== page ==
A church in Frankfurt, Germany was forced to close after 40 cases were traced to a service there. | Boris Roessler/picture alliance/Getty Images
It highlights the risks of allowing group events that can accelerate rapid spread of the virus.
A single church service in Frankfurt, Germany, held in early May appears to have led to at least 107 reported cases of coronavirus in the area, according to a report from the Wall Street Journal.
The outbreak highlights the risks that accompany easing lockdowns even in countries that have managed to control the spread of the virus relatively well. And it also serves as a reminder of the acute threat posed by “superspreader” events involving crowds, a pressing concern in the US as President Donald Trump encourages churches nationwide to reopen their doors to worshippers.
“This situation shows how important it is — especially during loosening of restrictions, which is now possible again — that we remain vigilant and do not become careless,” Kai Klose, health minister for Hesse (the state Frankfurt is in) said. “The virus is still there and wants to spread.”
The striking feature of the event is how many people appear to have contracted the coronavirus at the same time — and all while the church worked to promote social distancing and hygiene.
The Baptist church had suspended services in March in accordance with government lockdown orders, but it resumed them after Germany loosened restrictions on May 1. The church reportedly followed government guidelines for services, which included reductions on the total number of people allowed in the church and a requirement of 1.5 meters (about five feet) between congregants.
But a service held on May 10 has resulted in more than 100 infections, and appears to be the source of at least 16 cases in the town of Hanau, 15 miles east of Frankfurt. The town has subsequently called off other religious gatherings in the area due to the risk of further spread.
The Frankfurt case is a reminder of the risks of crowds in enclosed spaces
The community spread in Frankfurt is notable because it shows how easily increases in Covid-19 cases can occur even in countries with relatively manageable overall case numbers. Germany flattened the curve of new infections fairly quickly and has a low fatality rate compared to its neighbors in Europe. But since relaxing its lockdown in May, the number of cases has risen, raising questions of how to strike the right balance between public safety and social and economic needs to keep the country running.
Experts have long warned that events involving crowds, like concerts, sporting events and gatherings for religious services, are high risk environments for spread of the virus. But in spite of that, in the US, President Trump has insisted churches should be reopened as quickly as possible.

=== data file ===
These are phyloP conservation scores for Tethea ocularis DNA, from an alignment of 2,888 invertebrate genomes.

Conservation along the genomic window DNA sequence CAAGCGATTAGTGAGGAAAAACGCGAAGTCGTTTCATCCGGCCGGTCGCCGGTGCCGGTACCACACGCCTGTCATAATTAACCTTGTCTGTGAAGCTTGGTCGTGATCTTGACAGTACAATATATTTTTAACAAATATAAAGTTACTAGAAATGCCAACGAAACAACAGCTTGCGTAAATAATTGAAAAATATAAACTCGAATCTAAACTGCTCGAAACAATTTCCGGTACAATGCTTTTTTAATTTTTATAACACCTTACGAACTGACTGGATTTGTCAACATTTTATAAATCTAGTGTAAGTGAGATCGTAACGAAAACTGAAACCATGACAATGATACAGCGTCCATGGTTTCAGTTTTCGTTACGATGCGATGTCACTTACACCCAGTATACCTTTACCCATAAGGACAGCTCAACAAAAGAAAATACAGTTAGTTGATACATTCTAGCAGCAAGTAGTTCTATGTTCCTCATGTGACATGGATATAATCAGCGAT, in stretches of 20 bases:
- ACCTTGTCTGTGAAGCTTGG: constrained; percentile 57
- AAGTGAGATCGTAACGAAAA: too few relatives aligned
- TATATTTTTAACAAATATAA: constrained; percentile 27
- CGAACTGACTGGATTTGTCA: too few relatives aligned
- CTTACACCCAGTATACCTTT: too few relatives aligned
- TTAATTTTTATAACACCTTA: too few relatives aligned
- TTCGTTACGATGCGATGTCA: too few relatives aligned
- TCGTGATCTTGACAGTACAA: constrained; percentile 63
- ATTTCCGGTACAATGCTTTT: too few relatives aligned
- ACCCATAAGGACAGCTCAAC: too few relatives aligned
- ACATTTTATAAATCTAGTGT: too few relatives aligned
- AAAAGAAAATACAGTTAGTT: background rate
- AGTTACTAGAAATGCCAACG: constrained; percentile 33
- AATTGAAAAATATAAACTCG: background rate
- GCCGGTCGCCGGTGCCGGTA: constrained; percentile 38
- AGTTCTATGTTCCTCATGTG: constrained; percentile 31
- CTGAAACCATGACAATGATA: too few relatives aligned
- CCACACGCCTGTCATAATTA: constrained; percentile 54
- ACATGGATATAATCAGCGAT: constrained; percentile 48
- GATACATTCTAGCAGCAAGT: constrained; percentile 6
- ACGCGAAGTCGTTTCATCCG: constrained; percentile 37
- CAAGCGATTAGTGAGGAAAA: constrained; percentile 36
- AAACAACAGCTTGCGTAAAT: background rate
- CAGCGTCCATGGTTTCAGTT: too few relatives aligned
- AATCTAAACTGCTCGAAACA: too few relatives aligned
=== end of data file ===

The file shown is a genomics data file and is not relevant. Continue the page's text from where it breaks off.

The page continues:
At a press conference Friday, Trump said governors need to reopen churches “right now,” and that if they decline to do so, he will “override the governors.” As Vox’s Ian Millhiser has explained, he can’t really do that — but the Frankfurt case illustrates why reopening houses of worship is a matter of concern.
Worshippers in Frankfurt were maintaining social distancing, but as Vox’s Brian Resnick has explained, that may not always be enough when a lot of respiratory droplets are being expelled in a contained space:
The main way people are getting sick with SARS-CoV-2 is from respiratory droplets spreading between people in close quarters. The risk of catching the coronavirus, simply put, “is breathing in everybody’s breath,” says Charles Haas, an environmental engineer at Drexel University. Droplets fly from people’s mouths and noses when they breathe, talk, or sneeze. Other people can breathe them in. That’s the main risk, and that’s why face masks are an essential precaution (they help stop the droplets from spewing far from a person’s mouth or nose).
A crowded indoor place, then, with poor ventilation, filled with people talking, shouting, or singing for hours on end will be the riskiest scenario. A sparsely populated indoor space with open windows is less risky (but not completely safe). Running quickly past another jogger outside is on the other end of the spectrum; minimal risk.
Given these risks, there is concern the US could see incidences of infection similar to the Frankfurt case should churches reopen — particularly if there is poor social distancing. And given both Trump’s advocacy for the issue and that houses of worship have been allowed to open in some states, that concern is not abstract. Which means finding ways to reduce the risk of infection in places like the Frankfurt church will be important not just for Germany, but for the US and other countries as well.
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